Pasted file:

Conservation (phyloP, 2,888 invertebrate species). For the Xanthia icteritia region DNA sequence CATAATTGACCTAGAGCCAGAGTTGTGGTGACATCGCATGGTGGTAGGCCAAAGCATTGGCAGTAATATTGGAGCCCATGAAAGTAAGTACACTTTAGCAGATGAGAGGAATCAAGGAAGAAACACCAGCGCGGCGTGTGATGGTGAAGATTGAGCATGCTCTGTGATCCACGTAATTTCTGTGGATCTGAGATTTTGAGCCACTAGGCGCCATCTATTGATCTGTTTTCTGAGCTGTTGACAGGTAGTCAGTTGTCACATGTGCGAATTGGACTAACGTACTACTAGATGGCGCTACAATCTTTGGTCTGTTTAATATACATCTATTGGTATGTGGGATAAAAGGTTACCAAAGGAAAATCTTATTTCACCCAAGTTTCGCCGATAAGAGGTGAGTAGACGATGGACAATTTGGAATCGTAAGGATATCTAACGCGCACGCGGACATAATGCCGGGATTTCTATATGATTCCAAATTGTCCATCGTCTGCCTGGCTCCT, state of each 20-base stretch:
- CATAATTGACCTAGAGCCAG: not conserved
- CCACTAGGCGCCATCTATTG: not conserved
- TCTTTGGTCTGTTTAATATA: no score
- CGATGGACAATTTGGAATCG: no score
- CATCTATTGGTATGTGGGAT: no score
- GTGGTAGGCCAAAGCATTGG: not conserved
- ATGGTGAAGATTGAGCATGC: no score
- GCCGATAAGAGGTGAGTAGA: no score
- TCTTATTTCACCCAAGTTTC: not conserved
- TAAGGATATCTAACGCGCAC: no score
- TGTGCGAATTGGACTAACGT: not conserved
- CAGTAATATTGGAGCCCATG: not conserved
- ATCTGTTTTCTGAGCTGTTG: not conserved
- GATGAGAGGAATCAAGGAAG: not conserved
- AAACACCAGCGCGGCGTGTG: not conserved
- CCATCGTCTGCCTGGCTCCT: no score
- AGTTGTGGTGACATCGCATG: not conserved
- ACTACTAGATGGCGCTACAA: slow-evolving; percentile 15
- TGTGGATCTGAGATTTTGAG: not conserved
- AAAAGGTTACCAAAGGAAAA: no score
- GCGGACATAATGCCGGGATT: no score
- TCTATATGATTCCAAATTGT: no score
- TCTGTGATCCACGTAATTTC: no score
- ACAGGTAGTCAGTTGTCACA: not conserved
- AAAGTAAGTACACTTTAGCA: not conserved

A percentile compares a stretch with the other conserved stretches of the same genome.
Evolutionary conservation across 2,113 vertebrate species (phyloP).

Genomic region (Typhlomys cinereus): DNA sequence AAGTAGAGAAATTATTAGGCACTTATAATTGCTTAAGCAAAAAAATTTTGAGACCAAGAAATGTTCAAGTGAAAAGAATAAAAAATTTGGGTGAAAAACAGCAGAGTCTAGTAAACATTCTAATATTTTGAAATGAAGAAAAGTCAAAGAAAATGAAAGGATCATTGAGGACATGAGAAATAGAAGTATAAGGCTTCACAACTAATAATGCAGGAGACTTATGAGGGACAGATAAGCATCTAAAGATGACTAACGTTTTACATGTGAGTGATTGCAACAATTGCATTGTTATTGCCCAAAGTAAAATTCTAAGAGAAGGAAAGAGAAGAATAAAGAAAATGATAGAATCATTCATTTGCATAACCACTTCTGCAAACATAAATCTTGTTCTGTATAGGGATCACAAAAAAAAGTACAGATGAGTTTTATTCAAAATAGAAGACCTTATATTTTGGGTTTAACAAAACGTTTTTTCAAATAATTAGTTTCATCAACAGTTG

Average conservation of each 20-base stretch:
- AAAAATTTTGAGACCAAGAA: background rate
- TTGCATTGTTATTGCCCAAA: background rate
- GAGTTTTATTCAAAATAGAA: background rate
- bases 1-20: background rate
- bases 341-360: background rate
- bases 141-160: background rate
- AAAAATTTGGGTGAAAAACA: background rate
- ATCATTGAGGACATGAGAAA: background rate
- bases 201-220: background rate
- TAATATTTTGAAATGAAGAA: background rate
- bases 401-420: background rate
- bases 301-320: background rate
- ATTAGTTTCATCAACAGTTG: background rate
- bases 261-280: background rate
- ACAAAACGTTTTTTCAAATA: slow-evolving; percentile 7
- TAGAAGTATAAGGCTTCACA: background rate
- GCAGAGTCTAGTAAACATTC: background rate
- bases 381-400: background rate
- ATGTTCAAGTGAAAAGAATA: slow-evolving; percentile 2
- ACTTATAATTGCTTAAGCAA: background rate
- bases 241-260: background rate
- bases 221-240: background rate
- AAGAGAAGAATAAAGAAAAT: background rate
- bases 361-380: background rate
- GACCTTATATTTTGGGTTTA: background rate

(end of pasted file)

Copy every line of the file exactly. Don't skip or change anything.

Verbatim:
Conservation (phyloP, 2,888 invertebrate species). For the Xanthia icteritia region DNA sequence CATAATTGACCTAGAGCCAGAGTTGTGGTGACATCGCATGGTGGTAGGCCAAAGCATTGGCAGTAATATTGGAGCCCATGAAAGTAAGTACACTTTAGCAGATGAGAGGAATCAAGGAAGAAACACCAGCGCGGCGTGTGATGGTGAAGATTGAGCATGCTCTGTGATCCACGTAATTTCTGTGGATCTGAGATTTTGAGCCACTAGGCGCCATCTATTGATCTGTTTTCTGAGCTGTTGACAGGTAGTCAGTTGTCACATGTGCGAATTGGACTAACGTACTACTAGATGGCGCTACAATCTTTGGTCTGTTTAATATACATCTATTGGTATGTGGGATAAAAGGTTACCAAAGGAAAATCTTATTTCACCCAAGTTTCGCCGATAAGAGGTGAGTAGACGATGGACAATTTGGAATCGTAAGGATATCTAACGCGCACGCGGACATAATGCCGGGATTTCTATATGATTCCAAATTGTCCATCGTCTGCCTGGCTCCT, state of each 20-base stretch:
- CATAATTGACCTAGAGCCAG: not conserved
- CCACTAGGCGCCATCTATTG: not conserved
- TCTTTGGTCTGTTTAATATA: no score
- CGATGGACAATTTGGAATCG: no score
- CATCTATTGGTATGTGGGAT: no score
- GTGGTAGGCCAAAGCATTGG: not conserved
- ATGGTGAAGATTGAGCATGC: no score
- GCCGATAAGAGGTGAGTAGA: no score
- TCTTATTTCACCCAAGTTTC: not conserved
- TAAGGATATCTAACGCGCAC: no score
- TGTGCGAATTGGACTAACGT: not conserved
- CAGTAATATTGGAGCCCATG: not conserved
- ATCTGTTTTCTGAGCTGTTG: not conserved
- GATGAGAGGAATCAAGGAAG: not conserved
- AAACACCAGCGCGGCGTGTG: not conserved
- CCATCGTCTGCCTGGCTCCT: no score
- AGTTGTGGTGACATCGCATG: not conserved
- ACTACTAGATGGCGCTACAA: slow-evolving; percentile 15
- TGTGGATCTGAGATTTTGAG: not conserved
- AAAAGGTTACCAAAGGAAAA: no score
- GCGGACATAATGCCGGGATT: no score
- TCTATATGATTCCAAATTGT: no score
- TCTGTGATCCACGTAATTTC: no score
- ACAGGTAGTCAGTTGTCACA: not conserved
- AAAGTAAGTACACTTTAGCA: not conserved

A percentile compares a stretch with the other conserved stretches of the same genome.
Evolutionary conservation across 2,113 vertebrate species (phyloP).

Genomic region (Typhlomys cinereus): DNA sequence AAGTAGAGAAATTATTAGGCACTTATAATTGCTTAAGCAAAAAAATTTTGAGACCAAGAAATGTTCAAGTGAAAAGAATAAAAAATTTGGGTGAAAAACAGCAGAGTCTAGTAAACATTCTAATATTTTGAAATGAAGAAAAGTCAAAGAAAATGAAAGGATCATTGAGGACATGAGAAATAGAAGTATAAGGCTTCACAACTAATAATGCAGGAGACTTATGAGGGACAGATAAGCATCTAAAGATGACTAACGTTTTACATGTGAGTGATTGCAACAATTGCATTGTTATTGCCCAAAGTAAAATTCTAAGAGAAGGAAAGAGAAGAATAAAGAAAATGATAGAATCATTCATTTGCATAACCACTTCTGCAAACATAAATCTTGTTCTGTATAGGGATCACAAAAAAAAGTACAGATGAGTTTTATTCAAAATAGAAGACCTTATATTTTGGGTTTAACAAAACGTTTTTTCAAATAATTAGTTTCATCAACAGTTG

Average conservation of each 20-base stretch:
- AAAAATTTTGAGACCAAGAA: background rate
- TTGCATTGTTATTGCCCAAA: background rate
- GAGTTTTATTCAAAATAGAA: background rate
- bases 1-20: background rate
- bases 341-360: background rate
- bases 141-160: background rate
- AAAAATTTGGGTGAAAAACA: background rate
- ATCATTGAGGACATGAGAAA: background rate
- bases 201-220: background rate
- TAATATTTTGAAATGAAGAA: background rate
- bases 401-420: background rate
- bases 301-320: background rate
- ATTAGTTTCATCAACAGTTG: background rate
- bases 261-280: background rate
- ACAAAACGTTTTTTCAAATA: slow-evolving; percentile 7
- TAGAAGTATAAGGCTTCACA: background rate
- GCAGAGTCTAGTAAACATTC: background rate
- bases 381-400: background rate
- ATGTTCAAGTGAAAAGAATA: slow-evolving; percentile 2
- ACTTATAATTGCTTAAGCAA: background rate
- bases 241-260: background rate
- bases 221-240: background rate
- AAGAGAAGAATAAAGAAAAT: background rate
- bases 361-380: background rate
- GACCTTATATTTTGGGTTTA: background rate